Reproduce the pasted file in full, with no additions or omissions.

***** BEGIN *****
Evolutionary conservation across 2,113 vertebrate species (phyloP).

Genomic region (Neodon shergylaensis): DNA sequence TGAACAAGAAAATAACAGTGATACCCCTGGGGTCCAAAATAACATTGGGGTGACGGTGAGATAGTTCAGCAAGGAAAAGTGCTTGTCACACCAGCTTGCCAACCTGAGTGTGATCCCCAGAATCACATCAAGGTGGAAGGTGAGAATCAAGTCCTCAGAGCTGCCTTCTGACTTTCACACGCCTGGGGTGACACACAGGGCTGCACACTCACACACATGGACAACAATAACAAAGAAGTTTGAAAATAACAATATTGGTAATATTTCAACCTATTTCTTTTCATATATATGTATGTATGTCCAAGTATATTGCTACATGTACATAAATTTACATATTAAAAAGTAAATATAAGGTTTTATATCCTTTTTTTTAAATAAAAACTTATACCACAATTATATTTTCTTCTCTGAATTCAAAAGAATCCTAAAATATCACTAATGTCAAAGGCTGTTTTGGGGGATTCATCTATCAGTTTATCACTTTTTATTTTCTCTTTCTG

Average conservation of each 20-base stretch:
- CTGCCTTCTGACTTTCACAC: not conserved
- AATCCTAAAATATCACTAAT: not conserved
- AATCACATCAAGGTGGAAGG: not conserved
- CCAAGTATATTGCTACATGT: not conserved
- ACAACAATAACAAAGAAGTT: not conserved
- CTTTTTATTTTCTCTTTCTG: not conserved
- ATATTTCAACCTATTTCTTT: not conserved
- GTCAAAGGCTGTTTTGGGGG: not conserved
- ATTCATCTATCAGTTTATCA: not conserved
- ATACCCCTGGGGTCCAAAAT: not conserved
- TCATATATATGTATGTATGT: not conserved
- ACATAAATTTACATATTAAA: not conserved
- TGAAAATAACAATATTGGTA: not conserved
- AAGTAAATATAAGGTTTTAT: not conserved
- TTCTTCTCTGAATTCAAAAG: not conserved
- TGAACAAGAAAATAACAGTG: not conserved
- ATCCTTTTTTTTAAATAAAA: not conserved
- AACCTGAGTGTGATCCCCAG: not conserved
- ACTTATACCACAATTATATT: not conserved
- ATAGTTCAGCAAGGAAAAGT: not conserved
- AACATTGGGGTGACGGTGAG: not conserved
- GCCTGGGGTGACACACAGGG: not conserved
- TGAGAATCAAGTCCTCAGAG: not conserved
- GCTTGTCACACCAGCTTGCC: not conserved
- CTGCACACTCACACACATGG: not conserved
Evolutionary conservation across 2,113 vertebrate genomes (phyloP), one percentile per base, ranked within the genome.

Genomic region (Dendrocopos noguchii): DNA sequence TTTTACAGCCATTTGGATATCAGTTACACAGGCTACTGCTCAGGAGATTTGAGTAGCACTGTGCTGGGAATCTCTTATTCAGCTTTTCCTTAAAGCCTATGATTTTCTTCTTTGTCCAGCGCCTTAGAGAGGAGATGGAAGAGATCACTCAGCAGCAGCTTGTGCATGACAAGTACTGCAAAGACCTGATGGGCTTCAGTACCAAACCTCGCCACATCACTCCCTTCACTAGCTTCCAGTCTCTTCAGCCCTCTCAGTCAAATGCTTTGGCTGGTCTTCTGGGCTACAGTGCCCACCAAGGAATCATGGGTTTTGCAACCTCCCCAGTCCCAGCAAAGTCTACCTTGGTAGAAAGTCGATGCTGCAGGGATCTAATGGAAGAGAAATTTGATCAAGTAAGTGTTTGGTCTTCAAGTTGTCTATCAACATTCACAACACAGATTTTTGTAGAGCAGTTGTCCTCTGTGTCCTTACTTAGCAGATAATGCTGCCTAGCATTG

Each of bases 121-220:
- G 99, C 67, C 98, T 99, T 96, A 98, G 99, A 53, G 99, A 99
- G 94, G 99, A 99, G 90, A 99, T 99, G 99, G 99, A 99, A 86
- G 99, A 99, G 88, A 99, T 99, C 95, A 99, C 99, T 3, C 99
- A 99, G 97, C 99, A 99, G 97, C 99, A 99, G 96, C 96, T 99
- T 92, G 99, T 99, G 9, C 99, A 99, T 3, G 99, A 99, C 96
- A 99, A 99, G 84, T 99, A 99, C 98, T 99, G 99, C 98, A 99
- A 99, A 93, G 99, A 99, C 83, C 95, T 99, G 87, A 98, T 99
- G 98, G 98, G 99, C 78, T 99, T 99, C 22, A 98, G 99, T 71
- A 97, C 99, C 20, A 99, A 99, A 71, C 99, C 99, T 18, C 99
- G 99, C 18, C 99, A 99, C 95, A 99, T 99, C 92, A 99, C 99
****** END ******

Evolutionary conservation across 2,113 vertebrate species (phyloP).

Genomic region (Neodon shergylaensis): DNA sequence TGAACAAGAAAATAACAGTGATACCCCTGGGGTCCAAAATAACATTGGGGTGACGGTGAGATAGTTCAGCAAGGAAAAGTGCTTGTCACACCAGCTTGCCAACCTGAGTGTGATCCCCAGAATCACATCAAGGTGGAAGGTGAGAATCAAGTCCTCAGAGCTGCCTTCTGACTTTCACACGCCTGGGGTGACACACAGGGCTGCACACTCACACACATGGACAACAATAACAAAGAAGTTTGAAAATAACAATATTGGTAATATTTCAACCTATTTCTTTTCATATATATGTATGTATGTCCAAGTATATTGCTACATGTACATAAATTTACATATTAAAAAGTAAATATAAGGTTTTATATCCTTTTTTTTAAATAAAAACTTATACCACAATTATATTTTCTTCTCTGAATTCAAAAGAATCCTAAAATATCACTAATGTCAAAGGCTGTTTTGGGGGATTCATCTATCAGTTTATCACTTTTTATTTTCTCTTTCTG

Average conservation of each 20-base stretch:
- CTGCCTTCTGACTTTCACAC: not conserved
- AATCCTAAAATATCACTAAT: not conserved
- AATCACATCAAGGTGGAAGG: not conserved
- CCAAGTATATTGCTACATGT: not conserved
- ACAACAATAACAAAGAAGTT: not conserved
- CTTTTTATTTTCTCTTTCTG: not conserved
- ATATTTCAACCTATTTCTTT: not conserved
- GTCAAAGGCTGTTTTGGGGG: not conserved
- ATTCATCTATCAGTTTATCA: not conserved
- ATACCCCTGGGGTCCAAAAT: not conserved
- TCATATATATGTATGTATGT: not conserved
- ACATAAATTTACATATTAAA: not conserved
- TGAAAATAACAATATTGGTA: not conserved
- AAGTAAATATAAGGTTTTAT: not conserved
- TTCTTCTCTGAATTCAAAAG: not conserved
- TGAACAAGAAAATAACAGTG: not conserved
- ATCCTTTTTTTTAAATAAAA: not conserved
- AACCTGAGTGTGATCCCCAG: not conserved
- ACTTATACCACAATTATATT: not conserved
- ATAGTTCAGCAAGGAAAAGT: not conserved
- AACATTGGGGTGACGGTGAG: not conserved
- GCCTGGGGTGACACACAGGG: not conserved
- TGAGAATCAAGTCCTCAGAG: not conserved
- GCTTGTCACACCAGCTTGCC: not conserved
- CTGCACACTCACACACATGG: not conserved
Evolutionary conservation across 2,113 vertebrate genomes (phyloP), one percentile per base, ranked within the genome.

Genomic region (Dendrocopos noguchii): DNA sequence TTTTACAGCCATTTGGATATCAGTTACACAGGCTACTGCTCAGGAGATTTGAGTAGCACTGTGCTGGGAATCTCTTATTCAGCTTTTCCTTAAAGCCTATGATTTTCTTCTTTGTCCAGCGCCTTAGAGAGGAGATGGAAGAGATCACTCAGCAGCAGCTTGTGCATGACAAGTACTGCAAAGACCTGATGGGCTTCAGTACCAAACCTCGCCACATCACTCCCTTCACTAGCTTCCAGTCTCTTCAGCCCTCTCAGTCAAATGCTTTGGCTGGTCTTCTGGGCTACAGTGCCCACCAAGGAATCATGGGTTTTGCAACCTCCCCAGTCCCAGCAAAGTCTACCTTGGTAGAAAGTCGATGCTGCAGGGATCTAATGGAAGAGAAATTTGATCAAGTAAGTGTTTGGTCTTCAAGTTGTCTATCAACATTCACAACACAGATTTTTGTAGAGCAGTTGTCCTCTGTGTCCTTACTTAGCAGATAATGCTGCCTAGCATTG

Each of bases 121-220:
- G 99, C 67, C 98, T 99, T 96, A 98, G 99, A 53, G 99, A 99
- G 94, G 99, A 99, G 90, A 99, T 99, G 99, G 99, A 99, A 86
- G 99, A 99, G 88, A 99, T 99, C 95, A 99, C 99, T 3, C 99
- A 99, G 97, C 99, A 99, G 97, C 99, A 99, G 96, C 96, T 99
- T 92, G 99, T 99, G 9, C 99, A 99, T 3, G 99, A 99, C 96
- A 99, A 99, G 84, T 99, A 99, C 98, T 99, G 99, C 98, A 99
- A 99, A 93, G 99, A 99, C 83, C 95, T 99, G 87, A 98, T 99
- G 98, G 98, G 99, C 78, T 99, T 99, C 22, A 98, G 99, T 71
- A 97, C 99, C 20, A 99, A 99, A 71, C 99, C 99, T 18, C 99
- G 99, C 18, C 99, A 99, C 95, A 99, T 99, C 92, A 99, C 99